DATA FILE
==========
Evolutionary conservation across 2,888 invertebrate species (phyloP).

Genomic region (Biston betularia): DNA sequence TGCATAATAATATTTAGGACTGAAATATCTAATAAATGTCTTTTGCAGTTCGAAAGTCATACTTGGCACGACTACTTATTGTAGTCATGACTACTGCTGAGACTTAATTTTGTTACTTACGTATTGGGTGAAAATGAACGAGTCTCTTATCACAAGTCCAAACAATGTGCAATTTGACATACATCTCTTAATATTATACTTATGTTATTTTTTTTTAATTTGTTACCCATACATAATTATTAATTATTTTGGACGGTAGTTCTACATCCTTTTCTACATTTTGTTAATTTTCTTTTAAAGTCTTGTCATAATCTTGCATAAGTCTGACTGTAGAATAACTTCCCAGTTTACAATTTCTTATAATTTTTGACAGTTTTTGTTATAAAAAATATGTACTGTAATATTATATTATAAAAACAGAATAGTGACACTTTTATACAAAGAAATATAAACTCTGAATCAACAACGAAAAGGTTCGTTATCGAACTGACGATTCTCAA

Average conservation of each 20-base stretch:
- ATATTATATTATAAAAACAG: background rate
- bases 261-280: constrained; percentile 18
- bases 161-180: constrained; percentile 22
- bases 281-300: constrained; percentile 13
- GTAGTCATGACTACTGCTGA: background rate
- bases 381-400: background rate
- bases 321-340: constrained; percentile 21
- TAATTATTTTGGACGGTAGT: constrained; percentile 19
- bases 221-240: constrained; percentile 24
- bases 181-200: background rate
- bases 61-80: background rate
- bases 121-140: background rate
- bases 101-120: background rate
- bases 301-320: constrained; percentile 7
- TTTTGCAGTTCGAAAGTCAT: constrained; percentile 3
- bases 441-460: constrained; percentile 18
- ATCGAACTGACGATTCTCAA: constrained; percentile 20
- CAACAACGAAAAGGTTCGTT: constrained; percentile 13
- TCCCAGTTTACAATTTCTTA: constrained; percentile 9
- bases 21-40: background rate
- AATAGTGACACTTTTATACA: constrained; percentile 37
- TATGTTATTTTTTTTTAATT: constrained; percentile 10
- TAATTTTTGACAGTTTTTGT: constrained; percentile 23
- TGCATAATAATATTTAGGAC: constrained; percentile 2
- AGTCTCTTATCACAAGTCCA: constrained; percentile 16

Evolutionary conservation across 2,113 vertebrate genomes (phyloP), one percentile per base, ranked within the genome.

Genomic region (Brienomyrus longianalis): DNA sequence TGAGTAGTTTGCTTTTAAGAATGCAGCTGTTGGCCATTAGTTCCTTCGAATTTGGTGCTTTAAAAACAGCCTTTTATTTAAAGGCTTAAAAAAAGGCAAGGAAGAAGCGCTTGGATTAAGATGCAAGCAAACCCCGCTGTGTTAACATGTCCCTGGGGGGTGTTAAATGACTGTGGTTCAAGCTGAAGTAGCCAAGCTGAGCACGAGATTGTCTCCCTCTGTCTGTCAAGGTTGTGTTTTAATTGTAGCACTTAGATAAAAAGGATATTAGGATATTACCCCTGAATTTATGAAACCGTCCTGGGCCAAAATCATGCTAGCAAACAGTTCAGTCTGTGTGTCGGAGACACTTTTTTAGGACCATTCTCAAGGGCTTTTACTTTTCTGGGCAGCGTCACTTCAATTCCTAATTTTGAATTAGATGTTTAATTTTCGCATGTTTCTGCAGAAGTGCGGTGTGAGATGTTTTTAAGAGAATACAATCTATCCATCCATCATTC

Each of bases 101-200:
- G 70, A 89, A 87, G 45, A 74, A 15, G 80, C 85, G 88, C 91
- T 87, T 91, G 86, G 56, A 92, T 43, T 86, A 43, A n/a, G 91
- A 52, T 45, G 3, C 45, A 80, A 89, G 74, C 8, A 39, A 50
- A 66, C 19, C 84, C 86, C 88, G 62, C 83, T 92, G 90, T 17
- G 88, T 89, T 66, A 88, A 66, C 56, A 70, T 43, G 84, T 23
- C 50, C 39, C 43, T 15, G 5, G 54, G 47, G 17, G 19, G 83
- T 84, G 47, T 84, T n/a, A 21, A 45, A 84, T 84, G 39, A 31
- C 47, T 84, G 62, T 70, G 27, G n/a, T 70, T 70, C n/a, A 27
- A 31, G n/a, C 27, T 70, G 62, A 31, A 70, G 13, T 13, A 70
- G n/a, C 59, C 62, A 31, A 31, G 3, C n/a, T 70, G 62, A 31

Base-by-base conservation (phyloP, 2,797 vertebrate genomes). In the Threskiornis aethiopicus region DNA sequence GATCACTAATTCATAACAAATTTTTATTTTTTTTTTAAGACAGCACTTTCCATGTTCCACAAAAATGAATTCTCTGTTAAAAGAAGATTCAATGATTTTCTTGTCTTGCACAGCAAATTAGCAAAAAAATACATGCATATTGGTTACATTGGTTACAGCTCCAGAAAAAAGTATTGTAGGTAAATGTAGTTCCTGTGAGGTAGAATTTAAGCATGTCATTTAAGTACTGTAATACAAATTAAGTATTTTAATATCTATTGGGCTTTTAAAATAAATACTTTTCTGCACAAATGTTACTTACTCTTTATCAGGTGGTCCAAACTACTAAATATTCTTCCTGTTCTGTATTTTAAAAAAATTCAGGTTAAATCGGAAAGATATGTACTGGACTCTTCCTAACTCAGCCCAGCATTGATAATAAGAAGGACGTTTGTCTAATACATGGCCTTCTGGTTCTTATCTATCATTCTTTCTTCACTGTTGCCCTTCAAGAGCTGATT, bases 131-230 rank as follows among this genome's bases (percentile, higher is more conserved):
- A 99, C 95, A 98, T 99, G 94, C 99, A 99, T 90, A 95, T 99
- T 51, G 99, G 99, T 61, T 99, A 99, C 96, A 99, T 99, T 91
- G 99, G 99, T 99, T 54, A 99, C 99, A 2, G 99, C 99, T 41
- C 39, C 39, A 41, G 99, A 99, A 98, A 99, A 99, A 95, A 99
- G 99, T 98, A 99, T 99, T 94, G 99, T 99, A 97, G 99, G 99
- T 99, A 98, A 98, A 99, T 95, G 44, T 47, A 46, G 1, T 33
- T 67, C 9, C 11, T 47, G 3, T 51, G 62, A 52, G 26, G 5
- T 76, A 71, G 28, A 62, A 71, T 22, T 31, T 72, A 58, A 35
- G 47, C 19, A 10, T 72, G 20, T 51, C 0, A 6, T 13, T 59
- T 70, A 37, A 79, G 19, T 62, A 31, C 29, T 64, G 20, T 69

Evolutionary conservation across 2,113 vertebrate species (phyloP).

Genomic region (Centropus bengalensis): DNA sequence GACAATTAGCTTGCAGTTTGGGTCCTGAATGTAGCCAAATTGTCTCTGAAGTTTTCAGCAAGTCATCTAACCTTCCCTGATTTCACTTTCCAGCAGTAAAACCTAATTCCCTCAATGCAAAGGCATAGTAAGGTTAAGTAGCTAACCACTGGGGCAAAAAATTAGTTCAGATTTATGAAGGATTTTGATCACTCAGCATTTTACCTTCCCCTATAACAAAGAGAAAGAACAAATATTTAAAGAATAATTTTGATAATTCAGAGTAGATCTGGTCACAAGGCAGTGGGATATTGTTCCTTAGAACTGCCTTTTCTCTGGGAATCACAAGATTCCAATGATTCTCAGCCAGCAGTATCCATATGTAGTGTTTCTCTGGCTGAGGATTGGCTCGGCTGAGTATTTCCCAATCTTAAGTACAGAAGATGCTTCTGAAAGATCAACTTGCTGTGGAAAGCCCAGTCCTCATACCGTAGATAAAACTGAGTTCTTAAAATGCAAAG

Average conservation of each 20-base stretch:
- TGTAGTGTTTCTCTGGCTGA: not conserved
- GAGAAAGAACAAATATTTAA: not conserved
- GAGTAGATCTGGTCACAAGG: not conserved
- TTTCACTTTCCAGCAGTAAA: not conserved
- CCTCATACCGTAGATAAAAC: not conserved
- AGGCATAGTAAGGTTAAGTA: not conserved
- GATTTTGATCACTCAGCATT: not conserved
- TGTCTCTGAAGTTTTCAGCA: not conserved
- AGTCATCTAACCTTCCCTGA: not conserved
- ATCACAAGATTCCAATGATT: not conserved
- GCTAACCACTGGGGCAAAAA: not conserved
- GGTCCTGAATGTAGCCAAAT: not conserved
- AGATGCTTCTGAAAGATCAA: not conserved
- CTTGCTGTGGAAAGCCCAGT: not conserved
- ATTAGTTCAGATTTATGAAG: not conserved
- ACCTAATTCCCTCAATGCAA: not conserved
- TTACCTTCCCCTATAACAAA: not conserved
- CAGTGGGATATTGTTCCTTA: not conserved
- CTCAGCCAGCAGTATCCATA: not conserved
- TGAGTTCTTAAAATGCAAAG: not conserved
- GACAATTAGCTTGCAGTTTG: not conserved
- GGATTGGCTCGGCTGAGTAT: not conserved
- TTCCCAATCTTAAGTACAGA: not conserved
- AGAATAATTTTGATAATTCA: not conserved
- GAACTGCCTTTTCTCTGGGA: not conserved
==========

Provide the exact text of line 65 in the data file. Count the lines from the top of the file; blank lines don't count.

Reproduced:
- ATCACAAGATTCCAATGATT: not conserved